Spatial Ecology Of The Iguana Iguana in the Mangrove Ecosystems of Puerto Rico

Uploaded on


  • Full Name Full Name Comment goes here.
    Are you sure you want to
    Your message goes here
    Be the first to comment
    Be the first to like this
No Downloads


Total Views
On Slideshare
From Embeds
Number of Embeds



Embeds 0

No embeds

Report content

Flagged as inappropriate Flag as inappropriate
Flag as inappropriate

Select your reason for flagging this presentation as inappropriate.

    No notes for slide


  • 1. Spatial Ecology of the Iguana iguanain the Mangrove Ecosystems of Puerto Rico.
    JesykaMeléndez Rosa
  • 2. Introduction
    The Iguana iguana, of the family iguanidae, is by definition an introduced species of reptile originally native to Central and South America.
    It’s recently growing populations on island have made them an increasingly popular subject to the media.
  • 3.
  • 4. Introduction
    Local Newspapers such as
    have published incriminating articles such as:
    “EspecieInvasoraAtentaContra el Coquí”
    “Pesadilla en la Pista del Aeropuerto”
    “PlagaDeclarada e Ingnorada la Poblaciónde Iguanas”
  • 5. Problem to Address
    Many inferences and statements have been made about the iguanas effect on the Puerto Rican ecosystems.
    Many of these statements are made without research support.
  • 6. Problem to Address
    It is fundamental to;
    • Clarify misconceptions behind these animal’s behaviors.
    • 7. Understand how they are impacting the Puerto Rican ecosystems
    • 8. Consider that these animals are in a new habitat.
  • How do we Address this Issue?
    Previous work has been done on this project for three years now.
    We will be working with the iguanas distribution over the Puerto Rican mangrove ecosystems.
  • 9. Main Question
    How are iguanas distributed over the mangrove ecosystems of Puerto Rico?
  • 10. Hypothesis
    Iguanas are more abundant in border areas adjacent to human settlements.
  • 11. Methodology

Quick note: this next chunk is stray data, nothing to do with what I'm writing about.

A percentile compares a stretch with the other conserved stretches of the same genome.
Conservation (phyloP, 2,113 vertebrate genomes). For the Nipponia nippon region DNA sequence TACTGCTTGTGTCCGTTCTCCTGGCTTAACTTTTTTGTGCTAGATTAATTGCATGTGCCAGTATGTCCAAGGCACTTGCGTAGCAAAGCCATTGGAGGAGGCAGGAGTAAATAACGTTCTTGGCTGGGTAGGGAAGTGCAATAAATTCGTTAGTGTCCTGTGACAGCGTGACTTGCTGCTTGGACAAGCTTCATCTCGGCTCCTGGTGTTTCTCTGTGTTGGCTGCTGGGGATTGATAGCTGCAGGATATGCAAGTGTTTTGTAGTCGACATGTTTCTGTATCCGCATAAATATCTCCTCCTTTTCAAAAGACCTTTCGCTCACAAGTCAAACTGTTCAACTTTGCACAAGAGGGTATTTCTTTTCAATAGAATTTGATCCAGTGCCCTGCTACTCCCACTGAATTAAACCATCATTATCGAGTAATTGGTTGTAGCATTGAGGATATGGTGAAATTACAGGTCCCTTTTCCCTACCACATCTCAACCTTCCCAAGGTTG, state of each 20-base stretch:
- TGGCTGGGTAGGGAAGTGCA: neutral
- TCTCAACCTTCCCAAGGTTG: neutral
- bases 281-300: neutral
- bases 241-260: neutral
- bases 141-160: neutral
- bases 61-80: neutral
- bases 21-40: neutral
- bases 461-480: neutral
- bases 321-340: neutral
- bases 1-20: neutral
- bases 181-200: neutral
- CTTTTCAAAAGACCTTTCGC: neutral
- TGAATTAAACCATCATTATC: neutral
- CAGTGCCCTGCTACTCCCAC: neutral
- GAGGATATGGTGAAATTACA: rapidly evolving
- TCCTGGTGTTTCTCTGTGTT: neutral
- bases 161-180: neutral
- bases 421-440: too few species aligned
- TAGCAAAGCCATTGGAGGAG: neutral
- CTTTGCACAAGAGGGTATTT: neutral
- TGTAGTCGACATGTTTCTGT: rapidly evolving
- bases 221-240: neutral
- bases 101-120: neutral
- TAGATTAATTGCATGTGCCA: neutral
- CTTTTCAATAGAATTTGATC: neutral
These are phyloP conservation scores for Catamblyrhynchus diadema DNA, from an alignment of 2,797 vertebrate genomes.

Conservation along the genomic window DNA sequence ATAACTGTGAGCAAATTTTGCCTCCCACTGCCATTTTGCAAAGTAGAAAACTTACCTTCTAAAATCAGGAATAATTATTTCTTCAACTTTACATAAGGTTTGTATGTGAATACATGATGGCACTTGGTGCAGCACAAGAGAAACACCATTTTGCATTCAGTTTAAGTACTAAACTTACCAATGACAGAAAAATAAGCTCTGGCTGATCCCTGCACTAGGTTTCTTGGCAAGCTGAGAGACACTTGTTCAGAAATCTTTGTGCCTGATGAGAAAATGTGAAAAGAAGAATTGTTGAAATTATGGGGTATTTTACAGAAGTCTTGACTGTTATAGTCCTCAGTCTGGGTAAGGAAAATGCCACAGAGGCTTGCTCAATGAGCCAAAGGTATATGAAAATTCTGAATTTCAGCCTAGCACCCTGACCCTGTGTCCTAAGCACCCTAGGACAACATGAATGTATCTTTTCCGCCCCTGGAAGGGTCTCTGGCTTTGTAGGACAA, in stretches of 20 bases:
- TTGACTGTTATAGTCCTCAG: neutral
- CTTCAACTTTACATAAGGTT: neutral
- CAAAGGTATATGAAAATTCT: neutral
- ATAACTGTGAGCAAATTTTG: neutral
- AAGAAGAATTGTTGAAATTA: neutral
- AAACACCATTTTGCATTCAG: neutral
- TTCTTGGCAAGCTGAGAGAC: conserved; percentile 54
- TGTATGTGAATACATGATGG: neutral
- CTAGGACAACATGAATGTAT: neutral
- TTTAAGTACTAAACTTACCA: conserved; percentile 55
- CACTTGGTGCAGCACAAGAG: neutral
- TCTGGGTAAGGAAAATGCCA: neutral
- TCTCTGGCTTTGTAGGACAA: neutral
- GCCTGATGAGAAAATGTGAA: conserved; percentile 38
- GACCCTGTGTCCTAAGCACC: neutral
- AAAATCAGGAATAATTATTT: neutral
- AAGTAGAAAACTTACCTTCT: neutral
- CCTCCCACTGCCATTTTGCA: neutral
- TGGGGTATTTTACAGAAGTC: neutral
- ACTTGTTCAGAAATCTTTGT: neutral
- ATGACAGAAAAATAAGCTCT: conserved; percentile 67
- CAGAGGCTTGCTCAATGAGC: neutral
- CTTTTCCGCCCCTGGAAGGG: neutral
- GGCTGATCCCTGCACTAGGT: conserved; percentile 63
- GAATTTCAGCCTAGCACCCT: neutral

We will use telemetry and population density techniques at the Torrecillas lagoon, San José lagoon, Piñones lagoon and San Juan bay.
  • 12. Google Earth
  • 13. Google Earth
  • 14. Methodology- Telemetry
    Collecting of 11 iguanas.
    Attachment of radiotransmitors to iguanas.
    Return of iguanas to collection point.
    Monitoring of radiotransmitors will be done two times a week for one month.
    Once a week after month one.
    Data will be analyzed using special telemetry software.
    Maps will be created using a geographic information system software.
  • 15. Short Term Goals
    • Make a detailed description of the iguanas distribution and create maps.
    • 16. Learn how they move about in their habitat at different stages in their maturity.
  • Importance of this Study
    By determining the iguanas habitat and population density we can;
    • Develop future conservation and management systems.
    • 17. Monitor population behavior; natality and mortality rates, migration, etc.
    • 18. Provide overall insight into the behavior of these misunderstood animals.
    • 19. Discover changes in behavior, if any, due to habitat change.
  • Acknowledgements
    Javier ArcePh.D
    Tomás A. Carlo JoglarPh.D
    Natalia Rodriguez
    I wish to extend a special thanks to the RISE program and its entire staff for their always enthusiastic support and guidance.
  • 20. References
    Pérez-Buitrago N. & Sabat A.(2007) Natal Dispersal, Home Range and Habitat use of Hatchings of the Mona Island Iguana (Cycluracornutastejnegeri). Applied Herpetology 4: 365-376.
    Pérez-Buitrago N. , Sabat A., Funk S.M., García M.A., Álvarez A.O. & Mcmillian W.O. (2007). Spatial Ecology of the Mona Island IguanaCycluracornutastejnegeriin an undisturbed enviroment. Applied Herpetology 4: 347-355.
    Carlo-Joglar T.A. & Gracía-Quijano C.G. (2008). Assesing ecosystem and cultural impacts of the green iguana (Iguana Iguana) invasion in the San Juan Bay Estuary (SJBE) in Puerto Rico. Final Report
    Goodman R.M., Knapp C.R., Bradley K.A., Gerber G.P. & Alberts A.C. (2009). Review of radio transmitter attachment methods for West Indian rock iguanas (genus Cyclura). Applied Herpetology 6: 151-170.